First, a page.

LA PAZ – Bolivia opened Monday the country’s first divided highway, which runs across the Altiplano to connect the provinces of La Paz and Oruro.
“We’re making history,” Bolivian President Evo Morales said at the inauguration of this infrastructure project, whose construction began four years ago and which consists of three stretches of road that add up to a total of 203 kilometers (126 miles).
The second stretch was laid by Spain’s Corsan Corviam company.
The construction cost $312.5 million, 80 percent of which was financed by a loan from the Development Bank of Latin America-CAF.
The president expressed confidence that with this new highway there will be fewer accidents and “fewer deaths,” since the old road between the two regions was one of the most dangerous in the country.
During his address, Morales slammed a number of community leaders and mayors in municipalities along the highway, who caused delays to its completion by organizing roadblocks hindering the construction company’s access to the materials it needed.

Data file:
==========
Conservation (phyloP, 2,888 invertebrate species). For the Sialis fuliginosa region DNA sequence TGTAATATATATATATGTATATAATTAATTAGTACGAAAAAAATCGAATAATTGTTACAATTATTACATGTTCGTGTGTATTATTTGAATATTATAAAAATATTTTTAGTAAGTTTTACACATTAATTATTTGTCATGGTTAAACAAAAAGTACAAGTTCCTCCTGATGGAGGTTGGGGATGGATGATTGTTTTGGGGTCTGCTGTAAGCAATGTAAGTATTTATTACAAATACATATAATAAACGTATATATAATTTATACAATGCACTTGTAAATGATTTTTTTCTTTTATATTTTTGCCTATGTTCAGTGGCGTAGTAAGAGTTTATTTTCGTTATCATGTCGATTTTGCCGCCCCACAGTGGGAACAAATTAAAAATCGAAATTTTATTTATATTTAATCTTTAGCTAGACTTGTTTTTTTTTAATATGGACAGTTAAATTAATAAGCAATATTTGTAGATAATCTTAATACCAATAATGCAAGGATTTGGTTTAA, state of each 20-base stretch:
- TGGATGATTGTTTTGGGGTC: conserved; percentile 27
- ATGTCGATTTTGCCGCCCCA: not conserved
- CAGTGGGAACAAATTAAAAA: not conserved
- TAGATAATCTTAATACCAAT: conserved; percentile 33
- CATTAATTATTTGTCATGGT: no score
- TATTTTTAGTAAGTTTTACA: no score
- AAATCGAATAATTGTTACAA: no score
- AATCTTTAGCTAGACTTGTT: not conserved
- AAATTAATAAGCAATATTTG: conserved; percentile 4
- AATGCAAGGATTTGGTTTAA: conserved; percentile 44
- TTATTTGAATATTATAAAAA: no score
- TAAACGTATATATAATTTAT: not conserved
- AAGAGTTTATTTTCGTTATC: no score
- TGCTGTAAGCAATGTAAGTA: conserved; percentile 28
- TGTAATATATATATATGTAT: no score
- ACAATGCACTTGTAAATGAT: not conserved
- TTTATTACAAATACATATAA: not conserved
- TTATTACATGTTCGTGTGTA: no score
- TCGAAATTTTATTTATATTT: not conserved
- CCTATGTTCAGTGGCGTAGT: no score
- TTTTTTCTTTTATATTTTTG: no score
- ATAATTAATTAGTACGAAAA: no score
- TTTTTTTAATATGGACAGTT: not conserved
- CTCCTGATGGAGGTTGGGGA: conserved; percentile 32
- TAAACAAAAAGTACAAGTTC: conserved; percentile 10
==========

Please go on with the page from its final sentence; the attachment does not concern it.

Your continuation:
“Help us understand – how is it possible that the same people who will benefit from the highway would do everything to keep it from being built?” the president asked.
He also noted that the project forms part of the 15 divided highways scheduled to be built in landlocked Bolivia, and will be part of the corridor between the two oceans that will facilitate the shipping of Bolivian goods from ports on both the Pacific and the Atlantic.
For the inauguration of this infrastructure, authorities organized a caravan with multiple stops and with the participation of Bolivian racing drivers who recently competed in the Dakar Rally.